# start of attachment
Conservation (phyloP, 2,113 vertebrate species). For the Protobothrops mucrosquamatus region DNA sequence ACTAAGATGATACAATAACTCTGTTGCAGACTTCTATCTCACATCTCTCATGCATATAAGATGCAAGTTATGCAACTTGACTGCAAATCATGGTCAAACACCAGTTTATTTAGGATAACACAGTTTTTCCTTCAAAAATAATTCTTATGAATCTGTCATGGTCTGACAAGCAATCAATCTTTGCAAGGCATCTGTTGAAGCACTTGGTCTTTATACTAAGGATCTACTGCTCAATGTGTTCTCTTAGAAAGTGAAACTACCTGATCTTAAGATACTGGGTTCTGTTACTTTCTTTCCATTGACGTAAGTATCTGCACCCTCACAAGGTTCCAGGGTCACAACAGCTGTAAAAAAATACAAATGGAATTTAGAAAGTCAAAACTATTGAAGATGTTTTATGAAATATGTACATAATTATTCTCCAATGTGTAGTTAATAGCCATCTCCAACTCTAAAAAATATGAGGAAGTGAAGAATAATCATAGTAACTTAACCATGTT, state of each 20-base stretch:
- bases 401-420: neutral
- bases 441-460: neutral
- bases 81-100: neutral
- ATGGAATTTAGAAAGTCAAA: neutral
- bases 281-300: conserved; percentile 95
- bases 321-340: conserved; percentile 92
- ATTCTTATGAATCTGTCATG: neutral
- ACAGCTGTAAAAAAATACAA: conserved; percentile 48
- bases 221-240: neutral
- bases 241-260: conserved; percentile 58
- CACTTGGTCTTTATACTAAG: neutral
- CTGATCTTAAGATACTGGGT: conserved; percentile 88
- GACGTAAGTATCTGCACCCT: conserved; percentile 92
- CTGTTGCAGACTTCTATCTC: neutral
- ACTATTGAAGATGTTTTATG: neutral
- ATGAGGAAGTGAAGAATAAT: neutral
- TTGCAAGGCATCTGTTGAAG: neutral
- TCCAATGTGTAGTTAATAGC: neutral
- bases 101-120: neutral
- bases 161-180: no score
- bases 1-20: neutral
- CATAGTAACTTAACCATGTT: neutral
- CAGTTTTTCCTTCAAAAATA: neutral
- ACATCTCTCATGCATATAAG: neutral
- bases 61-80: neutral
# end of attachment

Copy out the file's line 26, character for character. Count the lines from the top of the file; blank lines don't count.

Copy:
- bases 61-80: neutral